The opinion of the court was delivered by: WOOD
Defendant was tried and convicted by a jury on three counts charging unlawful and knowing receipt of quantities of marihuana without having paid the transfer tax imposed by 26 U.S.C. § 4741(a) in violation of 26 U.S.C. § 4744(a). In his motion for a new trial, we are confronted with two major objections, namely, that we sustained objections to the testimony of Thelma Smith, defendant's aunt, and that the Government never proved or did not prove legally that the transfer tax had not been paid.
The marihuana involved was passed to Narcotics Agent LaForrest Russell on one occasion on November 19, 1964, and on two occasions on November 24, 1964. Although Russell positively identified the defendant as the transferor as did another agent, Daniel J. Addario, the major factual dispute during the trial was the identity of the transferor. Defendant did not take the witness stand.
Defendant called Thelma Smith to testify as to the reactions of Agent Russell when he confronted defendant on June 23, 1965, after the transfers. Mrs. Smith would have testified, he claims, that defendant did not recognize Russell who in turn also failed to recognize defendant. However, according to the testimony (N.T. 103-106) we allowed Mrs. Smith to state what the Agent said and also what defendant said on that occasion. When asked if there were further conversations she indicated she did not know. At that point counsel ceased examining the witness but we did not restrict further questioning except as to hearsay conversations. We find no prejudice to defendant in our ruling since nothing further could have been said by Mrs. Smith based on her own statement.
No direct proof was elicited that Carl J. Smith had not paid the transfer tax. The Government availed itself of the statutory presumption only as to the first transaction on November 24, 1964, by introducing into evidence a notice and "demand to produce form" presented to Smith while he was in custody. Smith refused to turn over any order, denying that he had the form.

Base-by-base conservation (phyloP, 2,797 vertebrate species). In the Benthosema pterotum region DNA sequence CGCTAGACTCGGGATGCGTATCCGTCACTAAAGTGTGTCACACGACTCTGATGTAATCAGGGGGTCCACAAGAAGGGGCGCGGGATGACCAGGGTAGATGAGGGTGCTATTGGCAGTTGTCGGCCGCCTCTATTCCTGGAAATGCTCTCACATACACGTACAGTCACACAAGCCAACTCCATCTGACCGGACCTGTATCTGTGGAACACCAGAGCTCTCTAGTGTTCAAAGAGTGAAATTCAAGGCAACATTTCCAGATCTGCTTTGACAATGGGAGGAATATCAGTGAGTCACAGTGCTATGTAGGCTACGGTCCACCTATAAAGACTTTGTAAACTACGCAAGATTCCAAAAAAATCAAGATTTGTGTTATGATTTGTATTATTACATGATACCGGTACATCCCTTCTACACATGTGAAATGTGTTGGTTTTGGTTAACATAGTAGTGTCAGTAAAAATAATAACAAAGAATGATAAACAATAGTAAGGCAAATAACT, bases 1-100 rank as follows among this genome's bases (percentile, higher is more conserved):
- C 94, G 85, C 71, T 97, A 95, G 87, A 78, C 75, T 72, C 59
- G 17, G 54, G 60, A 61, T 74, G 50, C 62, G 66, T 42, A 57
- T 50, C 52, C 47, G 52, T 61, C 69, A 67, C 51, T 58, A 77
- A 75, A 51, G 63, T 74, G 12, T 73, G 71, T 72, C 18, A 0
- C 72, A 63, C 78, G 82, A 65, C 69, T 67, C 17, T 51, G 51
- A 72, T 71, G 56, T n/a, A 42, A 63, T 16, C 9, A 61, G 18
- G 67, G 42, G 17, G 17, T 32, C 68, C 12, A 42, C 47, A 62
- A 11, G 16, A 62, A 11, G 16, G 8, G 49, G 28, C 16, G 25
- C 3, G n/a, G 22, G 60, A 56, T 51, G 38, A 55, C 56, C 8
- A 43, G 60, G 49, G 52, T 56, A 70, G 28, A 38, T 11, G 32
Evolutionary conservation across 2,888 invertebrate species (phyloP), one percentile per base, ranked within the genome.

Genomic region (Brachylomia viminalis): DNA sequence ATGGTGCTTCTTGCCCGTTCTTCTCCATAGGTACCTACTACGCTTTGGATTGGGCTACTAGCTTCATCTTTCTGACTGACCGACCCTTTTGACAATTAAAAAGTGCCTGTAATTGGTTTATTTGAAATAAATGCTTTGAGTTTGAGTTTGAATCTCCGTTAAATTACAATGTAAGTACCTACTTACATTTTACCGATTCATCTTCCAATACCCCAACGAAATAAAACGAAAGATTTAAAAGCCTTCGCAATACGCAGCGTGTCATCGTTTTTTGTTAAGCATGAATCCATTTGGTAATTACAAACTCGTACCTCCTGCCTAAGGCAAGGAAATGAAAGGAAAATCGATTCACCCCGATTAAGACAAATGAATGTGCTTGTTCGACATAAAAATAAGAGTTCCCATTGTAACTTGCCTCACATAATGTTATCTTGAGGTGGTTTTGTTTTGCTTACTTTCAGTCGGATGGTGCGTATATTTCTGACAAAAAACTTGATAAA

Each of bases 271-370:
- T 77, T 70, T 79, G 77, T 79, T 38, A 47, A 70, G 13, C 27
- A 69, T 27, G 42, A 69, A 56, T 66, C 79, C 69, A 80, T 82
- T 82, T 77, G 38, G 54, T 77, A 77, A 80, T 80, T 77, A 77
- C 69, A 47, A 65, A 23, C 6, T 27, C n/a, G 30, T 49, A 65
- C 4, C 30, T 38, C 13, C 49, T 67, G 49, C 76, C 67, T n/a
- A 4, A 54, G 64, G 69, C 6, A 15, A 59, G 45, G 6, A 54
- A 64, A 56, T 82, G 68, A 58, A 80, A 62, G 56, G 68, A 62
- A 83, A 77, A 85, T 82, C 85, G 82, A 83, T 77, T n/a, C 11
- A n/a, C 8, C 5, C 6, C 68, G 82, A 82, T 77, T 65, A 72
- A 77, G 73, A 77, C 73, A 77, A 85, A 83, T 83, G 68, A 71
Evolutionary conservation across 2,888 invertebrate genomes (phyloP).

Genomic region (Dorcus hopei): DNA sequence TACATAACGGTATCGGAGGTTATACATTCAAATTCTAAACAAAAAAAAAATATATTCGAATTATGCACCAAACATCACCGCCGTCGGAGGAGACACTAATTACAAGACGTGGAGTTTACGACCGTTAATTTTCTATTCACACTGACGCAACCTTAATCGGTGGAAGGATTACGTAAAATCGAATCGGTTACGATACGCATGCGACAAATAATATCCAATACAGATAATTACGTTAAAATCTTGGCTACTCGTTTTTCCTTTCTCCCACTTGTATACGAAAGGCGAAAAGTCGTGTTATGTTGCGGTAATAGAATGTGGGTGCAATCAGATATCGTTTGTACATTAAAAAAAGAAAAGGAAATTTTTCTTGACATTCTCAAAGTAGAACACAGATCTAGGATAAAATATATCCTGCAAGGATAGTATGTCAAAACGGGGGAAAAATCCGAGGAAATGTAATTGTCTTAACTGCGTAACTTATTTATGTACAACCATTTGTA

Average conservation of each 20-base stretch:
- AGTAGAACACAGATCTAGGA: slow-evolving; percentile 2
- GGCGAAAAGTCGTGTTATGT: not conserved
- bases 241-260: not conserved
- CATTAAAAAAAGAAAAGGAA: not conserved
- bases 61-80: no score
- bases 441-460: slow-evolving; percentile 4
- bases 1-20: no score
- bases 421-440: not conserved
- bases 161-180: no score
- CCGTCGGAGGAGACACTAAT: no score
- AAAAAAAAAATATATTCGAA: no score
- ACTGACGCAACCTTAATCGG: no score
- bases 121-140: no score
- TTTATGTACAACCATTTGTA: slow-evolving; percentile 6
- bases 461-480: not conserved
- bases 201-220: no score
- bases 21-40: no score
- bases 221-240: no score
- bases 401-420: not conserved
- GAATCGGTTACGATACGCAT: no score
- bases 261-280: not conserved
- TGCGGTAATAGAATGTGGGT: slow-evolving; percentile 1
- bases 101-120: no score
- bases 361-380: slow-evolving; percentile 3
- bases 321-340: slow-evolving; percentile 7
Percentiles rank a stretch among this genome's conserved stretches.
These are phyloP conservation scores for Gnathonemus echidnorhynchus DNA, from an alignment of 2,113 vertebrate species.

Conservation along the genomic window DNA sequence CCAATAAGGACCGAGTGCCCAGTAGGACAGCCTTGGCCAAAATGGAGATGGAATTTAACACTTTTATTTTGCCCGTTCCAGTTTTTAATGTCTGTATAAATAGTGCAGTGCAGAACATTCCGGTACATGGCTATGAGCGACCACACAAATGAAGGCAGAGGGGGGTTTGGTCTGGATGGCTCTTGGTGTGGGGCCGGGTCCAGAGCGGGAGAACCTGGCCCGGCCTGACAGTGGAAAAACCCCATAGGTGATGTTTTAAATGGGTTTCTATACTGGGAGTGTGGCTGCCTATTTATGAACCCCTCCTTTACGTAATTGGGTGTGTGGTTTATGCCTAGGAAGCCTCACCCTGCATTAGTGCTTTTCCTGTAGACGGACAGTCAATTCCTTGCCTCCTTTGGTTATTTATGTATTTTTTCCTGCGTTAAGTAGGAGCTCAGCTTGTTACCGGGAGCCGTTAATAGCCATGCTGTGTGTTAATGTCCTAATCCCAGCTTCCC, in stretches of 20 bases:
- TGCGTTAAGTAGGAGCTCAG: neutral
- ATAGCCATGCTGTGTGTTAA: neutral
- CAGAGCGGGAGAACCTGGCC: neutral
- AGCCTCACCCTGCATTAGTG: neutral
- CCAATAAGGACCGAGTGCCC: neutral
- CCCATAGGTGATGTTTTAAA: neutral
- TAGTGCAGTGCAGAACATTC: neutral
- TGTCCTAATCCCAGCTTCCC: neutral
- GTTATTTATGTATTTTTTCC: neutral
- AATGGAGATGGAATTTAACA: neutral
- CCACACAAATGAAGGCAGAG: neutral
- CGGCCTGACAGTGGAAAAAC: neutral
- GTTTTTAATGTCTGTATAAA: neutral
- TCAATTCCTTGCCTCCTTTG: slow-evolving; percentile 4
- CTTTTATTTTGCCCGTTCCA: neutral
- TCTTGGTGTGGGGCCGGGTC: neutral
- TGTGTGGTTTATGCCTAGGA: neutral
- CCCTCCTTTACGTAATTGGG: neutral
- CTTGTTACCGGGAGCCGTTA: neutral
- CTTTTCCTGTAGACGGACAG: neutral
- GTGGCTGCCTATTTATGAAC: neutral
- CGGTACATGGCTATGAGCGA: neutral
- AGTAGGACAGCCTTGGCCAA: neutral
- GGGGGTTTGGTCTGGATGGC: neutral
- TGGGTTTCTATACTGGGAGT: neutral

The Government argues that a demand is not necessary to prove its case and that the evidence adduced at trial is sufficient to sustain a conviction. In support of its contention, it cites Gondron v. United States, 256 F.2d 205 (5th Cir. 1958), cert. den. 358 U.S. 865, 79 S. Ct. 96, 3 L. Ed. 2d 98. The Court in Gondron stated that the demand for and refusal to furnish an order form when demanded is no part of the offense. We have no trouble accepting this statement, but we find it to be inapt in this case. Although it is not necessary to show a demand, it is necessary to prove that the tax was not paid or else there would be no violation of the Act. United States v. Turner, 132 F. Supp. 336 (N.D.Ill.1955).
When the matter is thus analyzed, we think it can only be held that the Government failed to prove its case as on two of the three counts in the indictment, by failing to prove that Smith had not paid the transfer tax. In the other count, the presumption created by the statute came into effect and could sustain a conviction. The one demand form presented cannot cover the other two incidents since it mentions only one incident.
Smith further contends in his motion for a new trial that the evidence was not sufficient to go to the jury and that the verdict was against the weight of the evidence. We conclude there is no basis in this contention. Both Agents positively identified Smith as the transferor. The witnesses for the defendant wove an almost incredible story of another Carl who was the real culprit. At any rate, the question was for the jury and their verdict is obviously not against the weight of the evidence.
And now, this 7th day of July, 1966, it is ordered that the motion for a new trial be denied; it is further ordered that the motion for acquittal made at the close of the Government's case be granted as to Counts I and III.
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